You already know how to appreciate wine and pair it with food. Now here’s how to cook with it.
Wine brings out flavours in all kinds of dishes, and once you’ve mastered a few ground rules on how to use it – culinary greatness, here you come.
Which wine is best for cooking?
There are several tips to remember when choosing the wine that will grace your dinner.
First, use wines that you would drink. If you don’t like the taste of a wine, you won’t like it in a dish. Second, wine does not belong in every dish. Use wine only when it has something to contribute to the finished dish! And the last point to remember – always add wine slowly, in small increments, allowing flavours to develop before adding more.
Red wine for cooking
White wine for cooking
In general, dry white wines such as Pinot Grigio, Sauvignon Blanc and Unoaked Chardonnay are better than sweet or rich and oakey varieties. The rich types can become bitter after cooking and sweet wines can add unwanted sweetness or caramelisation in the pan.
Recipes can be ambiguous, leaving you lost in a supermarket aisle. Here’s a guide you’ll find useful:
- Dry Wine: Pinot Noir or Pinot Grigio
- Full Bodied Wine: Cabernet, Bordeaux, Syrah, or Zinfandel
- Robust Wine: Rioja or Beaujolais Nouveau
- Medium Bodied Wine: Merlot, Shiraz, or Chianti
- Fruity White Wine: Gewurztraminer, Riesling, or Viognier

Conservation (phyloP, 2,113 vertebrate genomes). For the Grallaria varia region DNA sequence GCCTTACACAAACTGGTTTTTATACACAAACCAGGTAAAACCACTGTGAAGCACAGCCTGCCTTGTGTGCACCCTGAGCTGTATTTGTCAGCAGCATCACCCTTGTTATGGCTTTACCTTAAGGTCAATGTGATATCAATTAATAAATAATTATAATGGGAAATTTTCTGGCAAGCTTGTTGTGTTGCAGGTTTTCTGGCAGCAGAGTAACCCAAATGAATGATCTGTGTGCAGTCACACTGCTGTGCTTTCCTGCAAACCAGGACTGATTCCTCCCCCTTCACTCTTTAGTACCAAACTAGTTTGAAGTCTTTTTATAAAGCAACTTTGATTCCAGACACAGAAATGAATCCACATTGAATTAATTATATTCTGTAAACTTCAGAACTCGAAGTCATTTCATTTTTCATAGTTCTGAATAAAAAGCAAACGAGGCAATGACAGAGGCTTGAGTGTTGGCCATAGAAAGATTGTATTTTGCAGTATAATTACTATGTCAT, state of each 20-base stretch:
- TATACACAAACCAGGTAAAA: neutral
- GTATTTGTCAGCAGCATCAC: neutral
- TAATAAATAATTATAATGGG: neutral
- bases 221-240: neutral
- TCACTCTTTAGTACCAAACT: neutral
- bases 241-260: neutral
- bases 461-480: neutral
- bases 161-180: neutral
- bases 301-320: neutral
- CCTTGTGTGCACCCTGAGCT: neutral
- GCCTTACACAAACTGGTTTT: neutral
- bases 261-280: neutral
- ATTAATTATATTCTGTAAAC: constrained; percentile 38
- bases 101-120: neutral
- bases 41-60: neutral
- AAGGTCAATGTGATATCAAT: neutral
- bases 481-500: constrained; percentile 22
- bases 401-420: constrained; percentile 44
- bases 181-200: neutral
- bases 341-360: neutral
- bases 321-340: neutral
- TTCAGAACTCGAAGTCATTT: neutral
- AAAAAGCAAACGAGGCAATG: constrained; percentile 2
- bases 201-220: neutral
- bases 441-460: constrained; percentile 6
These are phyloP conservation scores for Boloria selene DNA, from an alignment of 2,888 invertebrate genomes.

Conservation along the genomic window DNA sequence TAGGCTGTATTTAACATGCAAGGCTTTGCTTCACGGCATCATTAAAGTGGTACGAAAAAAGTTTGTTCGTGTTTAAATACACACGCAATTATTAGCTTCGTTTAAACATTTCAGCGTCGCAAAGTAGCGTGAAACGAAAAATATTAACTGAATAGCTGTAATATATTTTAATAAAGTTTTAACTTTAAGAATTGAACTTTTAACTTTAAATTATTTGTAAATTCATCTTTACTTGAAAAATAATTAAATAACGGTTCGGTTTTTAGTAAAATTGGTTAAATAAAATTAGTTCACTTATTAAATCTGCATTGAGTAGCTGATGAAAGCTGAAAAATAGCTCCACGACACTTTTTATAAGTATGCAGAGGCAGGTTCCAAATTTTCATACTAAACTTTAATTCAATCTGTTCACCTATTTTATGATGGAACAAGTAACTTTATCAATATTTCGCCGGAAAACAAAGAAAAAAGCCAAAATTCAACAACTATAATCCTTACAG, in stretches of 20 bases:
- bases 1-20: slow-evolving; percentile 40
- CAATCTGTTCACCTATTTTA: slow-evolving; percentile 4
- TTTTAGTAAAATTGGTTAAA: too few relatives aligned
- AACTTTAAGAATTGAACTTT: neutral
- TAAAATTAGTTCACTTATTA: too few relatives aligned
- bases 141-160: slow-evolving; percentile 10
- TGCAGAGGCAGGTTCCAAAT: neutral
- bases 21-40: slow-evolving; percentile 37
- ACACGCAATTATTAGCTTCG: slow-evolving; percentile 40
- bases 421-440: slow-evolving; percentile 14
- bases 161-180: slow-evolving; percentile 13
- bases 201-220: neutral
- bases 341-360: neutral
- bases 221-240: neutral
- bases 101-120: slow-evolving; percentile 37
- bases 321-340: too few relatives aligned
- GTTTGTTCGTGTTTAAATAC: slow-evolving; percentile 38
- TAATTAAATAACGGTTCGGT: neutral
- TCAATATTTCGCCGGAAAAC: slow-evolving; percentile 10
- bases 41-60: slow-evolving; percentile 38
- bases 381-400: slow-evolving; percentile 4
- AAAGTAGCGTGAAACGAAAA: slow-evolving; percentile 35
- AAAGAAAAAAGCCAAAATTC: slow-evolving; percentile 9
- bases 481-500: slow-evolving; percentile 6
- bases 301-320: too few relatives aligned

- Fortified Wine: Marsala, Vermouth, Sherry, Port, or Madeira
Alcohol needs taming
Wine is meant to intensify and enhance the flavour and aroma of food, not to mask it. Sounds perfect, but the presence of alcohol can quickly result in an unpleasant raw taste. This is why wines are added at the start of cooking so the alcohol has a chance to burn off. Bear in mind that there will be alcohol residue still – worth noting if you’re cooking for kids or non-drinkers.
Timing is everything
Wine has three main uses in the kitchen: as a marinade, a cooking liquid, and as flavouring in a finished dish.To get the best flavour, make sure the alcohol is tamed:
- For stews, braises, or long-simmering tomato sauces, add wine early in the simmering stage after you’ve browned the meat and vegetables. Let the wine reduce before adding other liquids.
Try this out on our Pork Shoulder & Mushrooms Red Wine Stew recipe.
- For pan sauces, add the wine after you’ve set the meat aside to rest. Reduce the wine to a syrupy consistency, scraping up any browned bits. Add any other liquid and reduce again.
- For a sauté of shrimp or scallops, add wine after the initial searing but before the fish is cooked through, so there’s time for the wine to reduce.
We can guarantee a special sort of serendipity on your palate when you cook with the stuff you’re sipping. Try these methods today!
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